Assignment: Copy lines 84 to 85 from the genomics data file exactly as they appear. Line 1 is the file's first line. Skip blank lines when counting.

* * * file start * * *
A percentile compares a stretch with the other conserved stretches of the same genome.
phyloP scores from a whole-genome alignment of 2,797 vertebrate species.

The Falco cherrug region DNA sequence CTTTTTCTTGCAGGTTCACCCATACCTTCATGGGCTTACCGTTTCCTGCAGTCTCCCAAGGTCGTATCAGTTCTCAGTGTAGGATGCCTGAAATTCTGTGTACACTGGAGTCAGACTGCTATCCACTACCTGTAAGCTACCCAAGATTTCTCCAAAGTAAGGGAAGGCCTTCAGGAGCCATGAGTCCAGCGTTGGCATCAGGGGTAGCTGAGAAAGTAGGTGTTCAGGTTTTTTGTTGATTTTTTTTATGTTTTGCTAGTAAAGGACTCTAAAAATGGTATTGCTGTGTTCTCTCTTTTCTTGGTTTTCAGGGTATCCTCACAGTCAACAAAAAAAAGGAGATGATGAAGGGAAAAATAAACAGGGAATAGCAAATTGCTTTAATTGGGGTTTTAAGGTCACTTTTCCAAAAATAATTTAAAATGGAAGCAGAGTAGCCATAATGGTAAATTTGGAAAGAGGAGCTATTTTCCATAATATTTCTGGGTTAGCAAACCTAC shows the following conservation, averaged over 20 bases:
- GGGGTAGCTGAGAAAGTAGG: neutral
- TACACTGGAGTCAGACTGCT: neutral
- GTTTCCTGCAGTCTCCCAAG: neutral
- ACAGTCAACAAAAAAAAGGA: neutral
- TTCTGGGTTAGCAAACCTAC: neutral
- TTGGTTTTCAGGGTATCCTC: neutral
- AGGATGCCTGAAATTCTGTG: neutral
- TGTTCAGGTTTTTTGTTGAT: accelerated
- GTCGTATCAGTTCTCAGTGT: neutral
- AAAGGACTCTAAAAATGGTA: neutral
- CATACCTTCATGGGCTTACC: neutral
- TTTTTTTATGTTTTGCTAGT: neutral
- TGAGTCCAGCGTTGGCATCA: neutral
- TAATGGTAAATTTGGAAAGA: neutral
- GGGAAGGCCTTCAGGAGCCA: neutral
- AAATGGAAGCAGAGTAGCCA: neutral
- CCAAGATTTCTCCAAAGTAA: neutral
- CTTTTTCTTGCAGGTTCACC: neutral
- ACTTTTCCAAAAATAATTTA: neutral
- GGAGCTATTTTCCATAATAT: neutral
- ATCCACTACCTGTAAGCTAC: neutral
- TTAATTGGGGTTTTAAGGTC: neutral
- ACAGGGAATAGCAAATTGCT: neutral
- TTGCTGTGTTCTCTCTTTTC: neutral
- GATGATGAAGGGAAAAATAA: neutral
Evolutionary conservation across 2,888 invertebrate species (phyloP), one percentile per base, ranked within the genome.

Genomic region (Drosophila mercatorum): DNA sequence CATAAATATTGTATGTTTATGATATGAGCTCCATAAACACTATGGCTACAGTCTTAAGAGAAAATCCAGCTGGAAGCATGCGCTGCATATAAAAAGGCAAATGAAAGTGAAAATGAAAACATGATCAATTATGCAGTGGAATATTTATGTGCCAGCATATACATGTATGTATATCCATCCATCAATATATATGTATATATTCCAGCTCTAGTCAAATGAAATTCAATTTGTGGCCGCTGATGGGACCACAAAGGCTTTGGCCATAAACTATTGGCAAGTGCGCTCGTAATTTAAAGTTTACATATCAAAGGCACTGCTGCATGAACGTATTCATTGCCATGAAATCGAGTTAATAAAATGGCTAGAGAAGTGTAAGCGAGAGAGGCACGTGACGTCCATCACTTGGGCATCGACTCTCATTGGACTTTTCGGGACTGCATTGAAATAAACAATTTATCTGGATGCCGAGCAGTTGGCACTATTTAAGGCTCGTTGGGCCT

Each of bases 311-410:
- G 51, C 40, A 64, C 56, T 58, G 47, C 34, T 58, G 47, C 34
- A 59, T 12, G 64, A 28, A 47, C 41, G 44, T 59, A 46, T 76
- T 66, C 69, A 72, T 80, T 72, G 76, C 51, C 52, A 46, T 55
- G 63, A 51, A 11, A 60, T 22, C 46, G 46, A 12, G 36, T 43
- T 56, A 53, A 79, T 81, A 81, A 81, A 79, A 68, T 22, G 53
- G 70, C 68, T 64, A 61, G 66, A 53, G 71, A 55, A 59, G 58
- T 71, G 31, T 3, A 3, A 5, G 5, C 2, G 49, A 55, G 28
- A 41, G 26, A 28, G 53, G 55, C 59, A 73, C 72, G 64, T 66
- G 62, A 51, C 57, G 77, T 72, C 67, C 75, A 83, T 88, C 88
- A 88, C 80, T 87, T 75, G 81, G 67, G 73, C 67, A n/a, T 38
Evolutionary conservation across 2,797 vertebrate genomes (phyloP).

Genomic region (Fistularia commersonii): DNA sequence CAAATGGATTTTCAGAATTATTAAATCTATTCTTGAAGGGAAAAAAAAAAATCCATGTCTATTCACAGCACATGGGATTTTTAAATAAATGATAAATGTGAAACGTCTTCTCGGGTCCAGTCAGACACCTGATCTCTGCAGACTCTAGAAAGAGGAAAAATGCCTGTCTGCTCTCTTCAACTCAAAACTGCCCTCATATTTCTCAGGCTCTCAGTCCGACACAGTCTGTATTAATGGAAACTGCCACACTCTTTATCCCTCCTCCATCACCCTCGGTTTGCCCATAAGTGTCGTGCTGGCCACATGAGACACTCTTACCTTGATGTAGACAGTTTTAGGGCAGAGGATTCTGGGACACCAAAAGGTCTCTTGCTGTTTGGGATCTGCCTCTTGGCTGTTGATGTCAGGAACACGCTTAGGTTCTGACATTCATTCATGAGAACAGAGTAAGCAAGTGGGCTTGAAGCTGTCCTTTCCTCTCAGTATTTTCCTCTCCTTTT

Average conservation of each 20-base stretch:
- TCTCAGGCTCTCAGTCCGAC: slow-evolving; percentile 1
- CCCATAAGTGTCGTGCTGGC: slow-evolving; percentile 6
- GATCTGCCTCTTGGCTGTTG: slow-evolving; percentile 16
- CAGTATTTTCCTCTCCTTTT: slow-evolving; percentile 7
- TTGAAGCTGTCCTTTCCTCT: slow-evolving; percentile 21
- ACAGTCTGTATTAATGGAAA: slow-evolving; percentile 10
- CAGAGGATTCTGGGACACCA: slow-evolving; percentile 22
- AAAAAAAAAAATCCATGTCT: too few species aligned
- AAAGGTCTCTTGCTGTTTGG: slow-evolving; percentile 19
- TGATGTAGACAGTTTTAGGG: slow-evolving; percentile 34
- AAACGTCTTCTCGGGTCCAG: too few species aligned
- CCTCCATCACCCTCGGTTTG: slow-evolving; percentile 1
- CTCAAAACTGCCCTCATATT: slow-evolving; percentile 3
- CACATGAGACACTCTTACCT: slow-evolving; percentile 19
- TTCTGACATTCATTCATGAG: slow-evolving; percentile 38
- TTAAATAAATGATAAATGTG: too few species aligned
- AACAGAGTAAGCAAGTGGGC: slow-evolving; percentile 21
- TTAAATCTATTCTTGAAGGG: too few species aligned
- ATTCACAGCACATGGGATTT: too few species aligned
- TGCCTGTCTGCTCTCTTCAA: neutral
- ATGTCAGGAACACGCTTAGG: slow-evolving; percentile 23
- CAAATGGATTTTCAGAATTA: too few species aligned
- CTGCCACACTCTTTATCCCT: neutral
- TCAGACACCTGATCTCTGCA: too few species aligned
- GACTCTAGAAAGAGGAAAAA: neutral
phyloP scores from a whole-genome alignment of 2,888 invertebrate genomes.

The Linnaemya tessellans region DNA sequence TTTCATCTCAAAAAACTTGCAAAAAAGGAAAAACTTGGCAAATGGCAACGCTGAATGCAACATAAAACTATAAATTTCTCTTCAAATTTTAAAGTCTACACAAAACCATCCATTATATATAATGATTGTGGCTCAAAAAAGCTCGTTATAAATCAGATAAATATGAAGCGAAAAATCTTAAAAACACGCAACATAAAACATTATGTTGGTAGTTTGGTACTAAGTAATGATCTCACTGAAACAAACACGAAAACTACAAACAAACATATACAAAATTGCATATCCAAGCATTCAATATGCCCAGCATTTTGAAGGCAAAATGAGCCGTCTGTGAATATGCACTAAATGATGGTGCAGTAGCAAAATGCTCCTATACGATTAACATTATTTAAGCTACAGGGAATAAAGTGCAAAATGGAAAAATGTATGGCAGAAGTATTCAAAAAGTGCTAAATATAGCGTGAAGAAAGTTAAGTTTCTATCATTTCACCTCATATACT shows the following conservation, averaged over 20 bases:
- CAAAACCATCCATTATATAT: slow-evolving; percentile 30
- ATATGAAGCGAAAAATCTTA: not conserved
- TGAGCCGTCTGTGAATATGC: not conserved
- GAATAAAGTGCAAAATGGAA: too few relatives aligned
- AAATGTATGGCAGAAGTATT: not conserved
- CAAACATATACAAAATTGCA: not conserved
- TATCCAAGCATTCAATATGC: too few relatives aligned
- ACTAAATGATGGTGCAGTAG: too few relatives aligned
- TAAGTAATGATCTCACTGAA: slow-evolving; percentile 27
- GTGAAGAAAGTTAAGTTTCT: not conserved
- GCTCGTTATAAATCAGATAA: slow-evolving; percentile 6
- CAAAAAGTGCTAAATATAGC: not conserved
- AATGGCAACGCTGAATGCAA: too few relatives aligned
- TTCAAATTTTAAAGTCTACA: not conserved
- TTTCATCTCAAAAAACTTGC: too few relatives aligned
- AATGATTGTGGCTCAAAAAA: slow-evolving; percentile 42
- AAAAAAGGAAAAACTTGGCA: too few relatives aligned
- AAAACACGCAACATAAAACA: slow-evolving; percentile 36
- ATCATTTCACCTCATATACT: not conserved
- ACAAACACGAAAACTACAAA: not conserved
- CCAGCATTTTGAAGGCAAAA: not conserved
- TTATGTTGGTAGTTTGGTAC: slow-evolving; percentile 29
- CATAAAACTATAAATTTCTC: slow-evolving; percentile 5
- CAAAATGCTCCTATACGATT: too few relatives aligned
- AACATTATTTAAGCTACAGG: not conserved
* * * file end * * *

- AATGGCAACGCTGAATGCAA: too few relatives aligned
- TTCAAATTTTAAAGTCTACA: not conserved